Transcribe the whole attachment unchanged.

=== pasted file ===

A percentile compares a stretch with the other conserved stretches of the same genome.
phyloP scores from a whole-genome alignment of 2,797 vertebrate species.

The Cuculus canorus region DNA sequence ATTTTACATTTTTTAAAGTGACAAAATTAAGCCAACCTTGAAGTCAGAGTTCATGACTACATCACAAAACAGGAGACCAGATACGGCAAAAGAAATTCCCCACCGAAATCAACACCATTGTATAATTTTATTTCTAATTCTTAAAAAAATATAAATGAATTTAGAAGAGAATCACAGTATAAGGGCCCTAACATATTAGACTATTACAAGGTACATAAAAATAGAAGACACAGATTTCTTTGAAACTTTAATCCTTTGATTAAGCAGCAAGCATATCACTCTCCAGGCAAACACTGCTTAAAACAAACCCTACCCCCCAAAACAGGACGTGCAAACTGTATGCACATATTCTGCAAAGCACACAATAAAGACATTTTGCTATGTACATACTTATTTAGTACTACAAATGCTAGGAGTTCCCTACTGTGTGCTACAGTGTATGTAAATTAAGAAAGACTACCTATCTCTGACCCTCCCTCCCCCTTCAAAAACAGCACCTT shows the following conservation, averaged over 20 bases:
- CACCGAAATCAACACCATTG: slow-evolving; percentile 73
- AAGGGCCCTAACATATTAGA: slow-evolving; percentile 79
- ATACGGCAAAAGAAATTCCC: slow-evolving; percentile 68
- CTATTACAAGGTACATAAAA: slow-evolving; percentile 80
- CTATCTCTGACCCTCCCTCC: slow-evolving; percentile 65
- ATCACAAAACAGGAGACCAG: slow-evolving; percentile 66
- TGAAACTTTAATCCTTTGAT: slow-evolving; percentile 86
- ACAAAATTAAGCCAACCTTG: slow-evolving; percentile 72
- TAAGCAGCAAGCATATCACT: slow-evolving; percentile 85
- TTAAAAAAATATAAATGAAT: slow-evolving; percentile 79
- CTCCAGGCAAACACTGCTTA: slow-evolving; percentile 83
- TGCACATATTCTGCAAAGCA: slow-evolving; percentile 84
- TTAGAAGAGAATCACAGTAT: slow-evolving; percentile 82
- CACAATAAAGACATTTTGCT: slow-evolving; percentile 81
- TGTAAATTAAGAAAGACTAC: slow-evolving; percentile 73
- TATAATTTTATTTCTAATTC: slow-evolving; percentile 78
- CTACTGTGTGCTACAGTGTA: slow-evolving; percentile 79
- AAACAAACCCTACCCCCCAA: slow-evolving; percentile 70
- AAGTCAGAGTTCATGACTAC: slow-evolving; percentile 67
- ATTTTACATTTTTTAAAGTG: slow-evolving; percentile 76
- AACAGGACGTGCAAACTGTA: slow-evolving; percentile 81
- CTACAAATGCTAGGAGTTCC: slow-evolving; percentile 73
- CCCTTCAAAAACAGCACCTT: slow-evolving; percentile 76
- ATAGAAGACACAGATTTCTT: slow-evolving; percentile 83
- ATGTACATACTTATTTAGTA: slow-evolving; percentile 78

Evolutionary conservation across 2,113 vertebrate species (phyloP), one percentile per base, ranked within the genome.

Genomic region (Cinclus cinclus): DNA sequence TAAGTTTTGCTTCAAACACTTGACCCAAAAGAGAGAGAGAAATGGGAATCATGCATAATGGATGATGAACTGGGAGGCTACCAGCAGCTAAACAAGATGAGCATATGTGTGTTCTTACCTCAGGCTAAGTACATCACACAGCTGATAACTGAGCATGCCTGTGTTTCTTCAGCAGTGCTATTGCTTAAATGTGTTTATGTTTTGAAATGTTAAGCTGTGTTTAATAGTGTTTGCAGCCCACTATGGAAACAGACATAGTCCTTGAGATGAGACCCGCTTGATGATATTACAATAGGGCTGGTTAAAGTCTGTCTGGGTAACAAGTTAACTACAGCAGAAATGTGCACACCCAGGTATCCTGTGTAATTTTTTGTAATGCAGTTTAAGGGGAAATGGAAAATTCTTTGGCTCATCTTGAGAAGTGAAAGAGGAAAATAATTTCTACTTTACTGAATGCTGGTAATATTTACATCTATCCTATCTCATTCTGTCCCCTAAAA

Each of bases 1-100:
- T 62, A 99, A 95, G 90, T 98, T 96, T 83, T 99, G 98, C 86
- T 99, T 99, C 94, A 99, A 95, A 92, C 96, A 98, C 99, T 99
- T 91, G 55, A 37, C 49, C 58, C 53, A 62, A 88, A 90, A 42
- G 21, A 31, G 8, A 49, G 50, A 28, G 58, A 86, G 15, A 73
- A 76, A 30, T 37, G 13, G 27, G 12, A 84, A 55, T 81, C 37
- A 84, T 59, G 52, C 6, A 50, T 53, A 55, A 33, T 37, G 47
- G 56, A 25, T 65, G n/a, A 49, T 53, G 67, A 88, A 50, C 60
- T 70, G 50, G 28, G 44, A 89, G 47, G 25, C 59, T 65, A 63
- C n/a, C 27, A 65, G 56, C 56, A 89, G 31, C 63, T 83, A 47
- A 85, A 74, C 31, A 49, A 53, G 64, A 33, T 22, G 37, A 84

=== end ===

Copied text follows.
A percentile compares a stretch with the other conserved stretches of the same genome.
phyloP scores from a whole-genome alignment of 2,797 vertebrate species.

The Cuculus canorus region DNA sequence ATTTTACATTTTTTAAAGTGACAAAATTAAGCCAACCTTGAAGTCAGAGTTCATGACTACATCACAAAACAGGAGACCAGATACGGCAAAAGAAATTCCCCACCGAAATCAACACCATTGTATAATTTTATTTCTAATTCTTAAAAAAATATAAATGAATTTAGAAGAGAATCACAGTATAAGGGCCCTAACATATTAGACTATTACAAGGTACATAAAAATAGAAGACACAGATTTCTTTGAAACTTTAATCCTTTGATTAAGCAGCAAGCATATCACTCTCCAGGCAAACACTGCTTAAAACAAACCCTACCCCCCAAAACAGGACGTGCAAACTGTATGCACATATTCTGCAAAGCACACAATAAAGACATTTTGCTATGTACATACTTATTTAGTACTACAAATGCTAGGAGTTCCCTACTGTGTGCTACAGTGTATGTAAATTAAGAAAGACTACCTATCTCTGACCCTCCCTCCCCCTTCAAAAACAGCACCTT shows the following conservation, averaged over 20 bases:
- CACCGAAATCAACACCATTG: slow-evolving; percentile 73
- AAGGGCCCTAACATATTAGA: slow-evolving; percentile 79
- ATACGGCAAAAGAAATTCCC: slow-evolving; percentile 68
- CTATTACAAGGTACATAAAA: slow-evolving; percentile 80
- CTATCTCTGACCCTCCCTCC: slow-evolving; percentile 65
- ATCACAAAACAGGAGACCAG: slow-evolving; percentile 66
- TGAAACTTTAATCCTTTGAT: slow-evolving; percentile 86
- ACAAAATTAAGCCAACCTTG: slow-evolving; percentile 72
- TAAGCAGCAAGCATATCACT: slow-evolving; percentile 85
- TTAAAAAAATATAAATGAAT: slow-evolving; percentile 79
- CTCCAGGCAAACACTGCTTA: slow-evolving; percentile 83
- TGCACATATTCTGCAAAGCA: slow-evolving; percentile 84
- TTAGAAGAGAATCACAGTAT: slow-evolving; percentile 82
- CACAATAAAGACATTTTGCT: slow-evolving; percentile 81
- TGTAAATTAAGAAAGACTAC: slow-evolving; percentile 73
- TATAATTTTATTTCTAATTC: slow-evolving; percentile 78
- CTACTGTGTGCTACAGTGTA: slow-evolving; percentile 79
- AAACAAACCCTACCCCCCAA: slow-evolving; percentile 70
- AAGTCAGAGTTCATGACTAC: slow-evolving; percentile 67
- ATTTTACATTTTTTAAAGTG: slow-evolving; percentile 76
- AACAGGACGTGCAAACTGTA: slow-evolving; percentile 81
- CTACAAATGCTAGGAGTTCC: slow-evolving; percentile 73
- CCCTTCAAAAACAGCACCTT: slow-evolving; percentile 76
- ATAGAAGACACAGATTTCTT: slow-evolving; percentile 83
- ATGTACATACTTATTTAGTA: slow-evolving; percentile 78

Evolutionary conservation across 2,113 vertebrate species (phyloP), one percentile per base, ranked within the genome.

Genomic region (Cinclus cinclus): DNA sequence TAAGTTTTGCTTCAAACACTTGACCCAAAAGAGAGAGAGAAATGGGAATCATGCATAATGGATGATGAACTGGGAGGCTACCAGCAGCTAAACAAGATGAGCATATGTGTGTTCTTACCTCAGGCTAAGTACATCACACAGCTGATAACTGAGCATGCCTGTGTTTCTTCAGCAGTGCTATTGCTTAAATGTGTTTATGTTTTGAAATGTTAAGCTGTGTTTAATAGTGTTTGCAGCCCACTATGGAAACAGACATAGTCCTTGAGATGAGACCCGCTTGATGATATTACAATAGGGCTGGTTAAAGTCTGTCTGGGTAACAAGTTAACTACAGCAGAAATGTGCACACCCAGGTATCCTGTGTAATTTTTTGTAATGCAGTTTAAGGGGAAATGGAAAATTCTTTGGCTCATCTTGAGAAGTGAAAGAGGAAAATAATTTCTACTTTACTGAATGCTGGTAATATTTACATCTATCCTATCTCATTCTGTCCCCTAAAA

Each of bases 1-100:
- T 62, A 99, A 95, G 90, T 98, T 96, T 83, T 99, G 98, C 86
- T 99, T 99, C 94, A 99, A 95, A 92, C 96, A 98, C 99, T 99
- T 91, G 55, A 37, C 49, C 58, C 53, A 62, A 88, A 90, A 42
- G 21, A 31, G 8, A 49, G 50, A 28, G 58, A 86, G 15, A 73
- A 76, A 30, T 37, G 13, G 27, G 12, A 84, A 55, T 81, C 37
- A 84, T 59, G 52, C 6, A 50, T 53, A 55, A 33, T 37, G 47
- G 56, A 25, T 65, G n/a, A 49, T 53, G 67, A 88, A 50, C 60
- T 70, G 50, G 28, G 44, A 89, G 47, G 25, C 59, T 65, A 63
- C n/a, C 27, A 65, G 56, C 56, A 89, G 31, C 63, T 83, A 47
- A 85, A 74, C 31, A 49, A 53, G 64, A 33, T 22, G 37, A 84